Caltrop

Caltrop.

Common name

Caltrop

Scientific Name

Tribulus terrestris

Type of plant

Uncategorised

About this weed

Caltrop is a prostrate annual that produces very spiny fruits that can cause major problems to plant, animals and people. It is called puncture vine in some places because it can puncture bike tyres. It is a declared Pest Plant and some Local Government Authorities are taking action to eradicate the pest from their areas. As a Pest Plant under the Agriculture and Related Resources Protection Act 1976 there are documented control strategies in place.

Description

A prostrate annual its first flowers are produced only weeks after germination and fruit within five to six weeks. The fruit have a distinct divergent, sharp median spines 3-8 mm long. It is toxic to stock. Fruit segments have sharp spines that allow rapid dissemination of seeds. An extensive root system allows it to survive droughts and compete effectively for moisture and nutrients. Fruit is continually produced throughout the summer. The seed bank can persist for up to 5 years.

Impact on Bushland

Dense infestations can dominate other ground flora. Seeds germinate after rain and can become dense infestations smothering native vegetation. The seeds are easily dispersed on clothing and shoes. It can germinate throughout the year particularly anytime following rain. First flowers may be formed when plants are 3 weeks old and the first fruit at five or six weeks. Declared weed in South Australia. Overseas biological control agents have been used relatively successfully.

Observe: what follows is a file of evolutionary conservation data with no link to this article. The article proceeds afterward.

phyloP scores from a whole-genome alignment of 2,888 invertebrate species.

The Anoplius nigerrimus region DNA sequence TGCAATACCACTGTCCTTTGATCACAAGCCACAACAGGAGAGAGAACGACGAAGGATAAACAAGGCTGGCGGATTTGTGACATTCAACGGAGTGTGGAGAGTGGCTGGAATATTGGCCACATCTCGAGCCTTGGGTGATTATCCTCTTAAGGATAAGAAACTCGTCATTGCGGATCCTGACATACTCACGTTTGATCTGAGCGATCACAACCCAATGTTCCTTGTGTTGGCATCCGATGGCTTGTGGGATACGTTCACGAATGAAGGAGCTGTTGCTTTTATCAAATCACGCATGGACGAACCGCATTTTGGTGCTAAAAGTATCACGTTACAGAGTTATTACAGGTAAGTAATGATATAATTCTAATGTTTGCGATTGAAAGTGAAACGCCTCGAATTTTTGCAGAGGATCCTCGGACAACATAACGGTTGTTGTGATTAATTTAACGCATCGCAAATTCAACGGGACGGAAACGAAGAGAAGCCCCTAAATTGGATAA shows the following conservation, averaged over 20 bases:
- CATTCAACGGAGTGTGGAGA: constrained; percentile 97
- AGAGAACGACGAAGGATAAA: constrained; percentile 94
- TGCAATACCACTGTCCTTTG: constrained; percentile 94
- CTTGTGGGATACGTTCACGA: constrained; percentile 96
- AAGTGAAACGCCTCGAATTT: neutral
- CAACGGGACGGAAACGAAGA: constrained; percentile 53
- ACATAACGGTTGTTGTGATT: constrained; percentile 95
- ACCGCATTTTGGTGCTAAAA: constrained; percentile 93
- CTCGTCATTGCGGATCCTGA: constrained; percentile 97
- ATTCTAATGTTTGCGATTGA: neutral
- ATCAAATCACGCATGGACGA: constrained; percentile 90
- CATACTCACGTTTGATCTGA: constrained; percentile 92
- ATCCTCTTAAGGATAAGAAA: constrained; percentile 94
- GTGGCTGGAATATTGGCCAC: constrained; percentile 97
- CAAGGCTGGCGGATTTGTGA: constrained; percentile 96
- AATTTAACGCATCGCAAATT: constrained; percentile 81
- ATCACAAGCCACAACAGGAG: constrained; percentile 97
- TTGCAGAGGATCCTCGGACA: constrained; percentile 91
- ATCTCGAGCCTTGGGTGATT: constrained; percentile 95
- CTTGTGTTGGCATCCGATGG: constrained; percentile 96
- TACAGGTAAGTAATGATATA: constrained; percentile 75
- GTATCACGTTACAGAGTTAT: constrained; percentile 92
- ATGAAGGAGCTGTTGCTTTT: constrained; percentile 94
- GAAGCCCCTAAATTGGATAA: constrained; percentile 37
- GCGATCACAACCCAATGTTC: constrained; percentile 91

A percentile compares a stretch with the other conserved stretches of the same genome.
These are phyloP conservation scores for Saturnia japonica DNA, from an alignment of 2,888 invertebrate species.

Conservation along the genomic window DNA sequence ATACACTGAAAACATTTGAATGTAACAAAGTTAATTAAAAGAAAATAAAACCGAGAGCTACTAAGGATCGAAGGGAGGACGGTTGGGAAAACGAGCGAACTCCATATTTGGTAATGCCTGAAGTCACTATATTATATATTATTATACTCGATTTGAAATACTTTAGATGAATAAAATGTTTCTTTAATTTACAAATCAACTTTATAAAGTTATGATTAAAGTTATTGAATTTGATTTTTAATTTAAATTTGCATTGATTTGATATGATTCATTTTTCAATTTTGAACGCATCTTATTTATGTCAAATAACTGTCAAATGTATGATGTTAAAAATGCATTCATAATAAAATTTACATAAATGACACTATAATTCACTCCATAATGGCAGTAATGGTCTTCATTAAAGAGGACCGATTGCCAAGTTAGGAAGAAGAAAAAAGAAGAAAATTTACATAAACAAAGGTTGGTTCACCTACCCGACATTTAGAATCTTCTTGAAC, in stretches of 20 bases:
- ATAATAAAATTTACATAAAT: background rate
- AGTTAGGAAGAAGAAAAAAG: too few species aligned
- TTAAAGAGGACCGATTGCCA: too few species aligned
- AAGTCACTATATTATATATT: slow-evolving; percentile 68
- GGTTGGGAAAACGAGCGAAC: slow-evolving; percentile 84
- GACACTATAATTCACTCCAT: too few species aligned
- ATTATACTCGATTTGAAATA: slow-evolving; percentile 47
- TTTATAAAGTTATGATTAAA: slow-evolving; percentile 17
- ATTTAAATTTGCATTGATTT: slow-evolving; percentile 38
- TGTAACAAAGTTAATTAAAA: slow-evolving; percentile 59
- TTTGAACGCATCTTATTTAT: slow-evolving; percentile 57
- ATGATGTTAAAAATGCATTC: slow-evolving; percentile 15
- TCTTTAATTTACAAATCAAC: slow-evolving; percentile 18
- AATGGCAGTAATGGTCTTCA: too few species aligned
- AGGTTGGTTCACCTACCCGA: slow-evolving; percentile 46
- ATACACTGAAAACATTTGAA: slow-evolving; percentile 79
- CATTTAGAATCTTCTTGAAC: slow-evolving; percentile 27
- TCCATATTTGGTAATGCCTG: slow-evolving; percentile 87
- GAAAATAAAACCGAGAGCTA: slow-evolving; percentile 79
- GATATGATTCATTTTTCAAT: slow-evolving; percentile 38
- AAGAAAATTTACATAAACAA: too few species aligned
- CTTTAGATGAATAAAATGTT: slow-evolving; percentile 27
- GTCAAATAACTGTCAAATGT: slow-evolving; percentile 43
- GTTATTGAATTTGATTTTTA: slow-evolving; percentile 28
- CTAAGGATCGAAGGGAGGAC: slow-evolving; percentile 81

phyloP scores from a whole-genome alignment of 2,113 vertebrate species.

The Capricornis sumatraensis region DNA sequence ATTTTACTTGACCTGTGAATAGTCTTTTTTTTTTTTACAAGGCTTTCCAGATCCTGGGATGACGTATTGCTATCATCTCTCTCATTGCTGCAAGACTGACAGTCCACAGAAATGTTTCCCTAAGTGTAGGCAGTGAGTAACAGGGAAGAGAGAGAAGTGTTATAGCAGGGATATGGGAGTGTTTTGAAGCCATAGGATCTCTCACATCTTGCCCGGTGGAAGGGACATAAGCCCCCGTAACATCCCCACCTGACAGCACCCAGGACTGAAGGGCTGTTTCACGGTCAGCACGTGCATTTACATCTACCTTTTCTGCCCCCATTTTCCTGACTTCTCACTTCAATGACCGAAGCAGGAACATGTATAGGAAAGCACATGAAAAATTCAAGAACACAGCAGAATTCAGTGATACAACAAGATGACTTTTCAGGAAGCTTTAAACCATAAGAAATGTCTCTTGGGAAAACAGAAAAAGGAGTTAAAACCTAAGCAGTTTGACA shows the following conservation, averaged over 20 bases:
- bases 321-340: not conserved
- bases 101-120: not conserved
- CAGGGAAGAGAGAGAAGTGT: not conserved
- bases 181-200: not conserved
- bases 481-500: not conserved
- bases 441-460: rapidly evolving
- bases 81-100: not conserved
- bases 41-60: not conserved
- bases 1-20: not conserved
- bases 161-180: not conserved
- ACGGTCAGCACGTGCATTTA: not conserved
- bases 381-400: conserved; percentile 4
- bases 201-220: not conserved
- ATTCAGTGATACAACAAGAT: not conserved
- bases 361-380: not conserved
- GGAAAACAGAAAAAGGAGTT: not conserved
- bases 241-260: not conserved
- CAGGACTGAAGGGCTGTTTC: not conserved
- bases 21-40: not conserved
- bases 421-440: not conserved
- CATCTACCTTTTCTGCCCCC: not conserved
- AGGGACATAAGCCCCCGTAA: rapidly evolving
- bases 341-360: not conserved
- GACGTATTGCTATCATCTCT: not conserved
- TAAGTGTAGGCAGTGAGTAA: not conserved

Location

Widely found across the Eremaean Province, Northern Province and South-West Province. It prefers sandy soils usually on wastelands and road verges.

Priority for removal

High: a major threat to conservation values anywhere it has taken hold.

Management (hand)

Exclude people and close tracks to stop spread. Hand remove small/isolated populations, pulling plants from the root crown. Pest Plants under the Agriculture and Related Resources Protection Act 1976 have documented control strategies in place for control. Manual removal can be done at any time of the year.

Management (herbicide)

Apply herbicide to prevent seed set. Glyphosate at 1% is effective on seedlings. On bare tracks diesel can be used to kill plants and penetrate and destroy seed in surface soil. Read the manufacturers’ labels and material safety data sheets before using herbicides. Pest Plants under the Agriculture and Related Resources Protection Act 1976 have documented control strategies in place for control.

Flowering month/s

January, February, March, April, May, December

Flower colour/s

Yellow

Information source

https://florabase.dpaw.wa.gov.au/browse/profile/4383

Additional information

https://florabase.dpaw.wa.gov.au/weeds/swanweeds/

Hussey, B.M.J., Keighery, G.J., Dodd, J., Lloyd, S.G. and Cousens, R.D. (2007) Western weeds. A guide to the weeds of Western Australia, Second Edition, The Weeds Society of Western Australia, Victoria Park, Western Australia.

https://www.agric.wa.gov.au/pests-weeds-diseases/weeds/pest-plants

Caltrop images


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Location

Urban Bushland Council WA Inc

2 Delhi Street West Perth WA 6005

PO Box 326 West Perth WA 6872

(08) 9420 7207 (please leave a message)

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